Painting by Numbers


Fiction - Thriller - General
332 Pages
Reviewed on 07/14/2013
Buy on Amazon

This author participates in the Readers' Favorite Book Review Exchange Program, which is open to all authors and is completely free. Simply put, you agree to provide an honest review an author's book in exchange for the author doing the same for you. What sites your reviews are posted on (B&N, Amazon, etc.) and whether you send digital (eBook, PDF, Word, etc.) or hard copies of your books to each other for review is up to you. To begin, click the purple email icon to send this author a private email, and be sure to describe your book or include a link to your Readers' Favorite review page or Amazon page.

This author participates in the Readers' Favorite Book Donation Program, which was created to help nonprofit and charitable organizations (schools, libraries, convalescent homes, soldier donation programs, etc.) by providing them with free books and to help authors garner more exposure for their work. This author is willing to donate free copies of their book in exchange for reviews (if circumstances allow) and the knowledge that their book is being read and enjoyed. To begin, click the purple email icon to send this author a private email. Be sure to tell the author who you are, what organization you are with, how many books you need, how they will be used, and the number of reviews, if any, you would be able to provide.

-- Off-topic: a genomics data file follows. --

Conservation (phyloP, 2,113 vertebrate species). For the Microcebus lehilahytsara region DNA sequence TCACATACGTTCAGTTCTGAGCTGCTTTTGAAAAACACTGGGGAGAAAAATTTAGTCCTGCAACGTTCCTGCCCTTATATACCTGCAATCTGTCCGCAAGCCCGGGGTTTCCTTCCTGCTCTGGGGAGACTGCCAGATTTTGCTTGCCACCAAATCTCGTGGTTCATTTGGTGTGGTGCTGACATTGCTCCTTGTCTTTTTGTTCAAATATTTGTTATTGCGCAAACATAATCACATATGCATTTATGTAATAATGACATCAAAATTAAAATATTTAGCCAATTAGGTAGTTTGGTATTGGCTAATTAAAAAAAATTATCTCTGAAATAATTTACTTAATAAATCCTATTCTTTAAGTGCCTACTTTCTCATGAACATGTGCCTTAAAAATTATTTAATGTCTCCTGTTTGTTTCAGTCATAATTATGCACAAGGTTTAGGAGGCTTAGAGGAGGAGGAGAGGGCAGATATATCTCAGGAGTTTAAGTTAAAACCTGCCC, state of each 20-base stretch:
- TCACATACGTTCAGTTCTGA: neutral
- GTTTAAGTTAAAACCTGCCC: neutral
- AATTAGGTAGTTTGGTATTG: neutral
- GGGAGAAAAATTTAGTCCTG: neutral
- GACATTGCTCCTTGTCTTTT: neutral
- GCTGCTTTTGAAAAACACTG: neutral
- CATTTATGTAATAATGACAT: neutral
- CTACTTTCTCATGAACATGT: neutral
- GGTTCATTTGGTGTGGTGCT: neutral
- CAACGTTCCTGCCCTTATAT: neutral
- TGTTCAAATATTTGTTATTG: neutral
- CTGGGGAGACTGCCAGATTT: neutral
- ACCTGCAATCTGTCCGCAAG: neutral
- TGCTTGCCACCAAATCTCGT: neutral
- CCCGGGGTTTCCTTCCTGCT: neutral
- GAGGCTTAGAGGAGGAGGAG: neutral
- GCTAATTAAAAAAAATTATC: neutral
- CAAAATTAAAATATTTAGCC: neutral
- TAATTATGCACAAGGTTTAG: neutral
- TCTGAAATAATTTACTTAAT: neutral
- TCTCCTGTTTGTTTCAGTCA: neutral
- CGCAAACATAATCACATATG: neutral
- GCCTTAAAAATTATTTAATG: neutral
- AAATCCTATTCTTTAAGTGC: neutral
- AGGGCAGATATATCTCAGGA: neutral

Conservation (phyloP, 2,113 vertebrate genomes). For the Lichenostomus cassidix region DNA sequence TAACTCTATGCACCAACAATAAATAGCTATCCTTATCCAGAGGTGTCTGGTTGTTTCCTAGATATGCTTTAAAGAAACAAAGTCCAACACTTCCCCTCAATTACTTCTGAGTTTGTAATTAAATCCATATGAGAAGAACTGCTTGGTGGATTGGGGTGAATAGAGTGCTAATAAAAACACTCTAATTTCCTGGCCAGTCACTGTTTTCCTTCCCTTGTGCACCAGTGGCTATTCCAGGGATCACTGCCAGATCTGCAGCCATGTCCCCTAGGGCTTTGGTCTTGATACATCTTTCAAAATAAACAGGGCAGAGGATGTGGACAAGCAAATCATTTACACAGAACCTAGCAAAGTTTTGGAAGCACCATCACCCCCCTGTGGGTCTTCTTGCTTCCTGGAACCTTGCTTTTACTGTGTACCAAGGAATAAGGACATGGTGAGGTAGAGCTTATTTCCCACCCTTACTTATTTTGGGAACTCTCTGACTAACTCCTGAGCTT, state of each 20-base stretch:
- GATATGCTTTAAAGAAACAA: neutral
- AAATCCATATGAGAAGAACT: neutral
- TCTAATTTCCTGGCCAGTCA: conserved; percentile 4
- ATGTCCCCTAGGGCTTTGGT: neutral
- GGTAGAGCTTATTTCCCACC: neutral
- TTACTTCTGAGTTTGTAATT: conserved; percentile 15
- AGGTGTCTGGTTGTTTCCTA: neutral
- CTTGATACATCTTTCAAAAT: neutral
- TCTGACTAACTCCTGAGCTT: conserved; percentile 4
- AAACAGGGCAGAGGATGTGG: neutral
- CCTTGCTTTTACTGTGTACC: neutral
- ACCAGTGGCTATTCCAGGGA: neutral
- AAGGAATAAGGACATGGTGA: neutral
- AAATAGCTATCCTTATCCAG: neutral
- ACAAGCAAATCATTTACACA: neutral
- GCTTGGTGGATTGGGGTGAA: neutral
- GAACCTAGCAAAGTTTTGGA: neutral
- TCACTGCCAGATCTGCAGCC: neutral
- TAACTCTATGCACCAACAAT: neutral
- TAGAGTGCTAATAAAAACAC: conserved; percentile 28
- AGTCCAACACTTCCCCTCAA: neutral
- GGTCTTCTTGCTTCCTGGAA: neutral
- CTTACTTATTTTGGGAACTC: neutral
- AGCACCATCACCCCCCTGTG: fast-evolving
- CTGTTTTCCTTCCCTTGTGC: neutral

Book Review

Reviewed by Ioana Marza for Readers' Favorite

Tom Gillespie's Painting by Numbers is an intricate and elaborate illusion masterfully created to wrap around an ultimately classic plot. Dr. Boyce is a lecturer in Earth Sciences at Glasgow University who becomes obsessed with studying a lesser known baroque painting at the local museum. He believes the painting holds the key to explain phenomena outside art, like seismological movements. His wife Ella is increasingly displeased with this obsession that consumes him and endangers the normality of everything else in his life - his job and his marriage. One day Ella disappears and Boyce sets out in a quest to find her which takes him to Spain and to encounters with a multitude of strange characters that all somehow hold pieces of the puzzle relating back to the painting. And that's where reality starts to get more and more bizarre. And dark.

Gillespie's craftsmanship and command of language are undeniable. He carries what could have become a heavy, muddled scientific explanation with clarity and credibility. His knowledge of baroque is real. Painting by Numbers is very visual, prone to cinematographic adaptation - like a more art-based Vanilla Sky. I was mildly disappointed with the ending but, in hindsight, it brings the story down to earth from a point where the reader might start thinking the whole concept is getting overly surreal. I read it compulsively not just to find out what happens next, but because I enjoyed the descriptions, the art, the ambiguity; Gillespie's writing.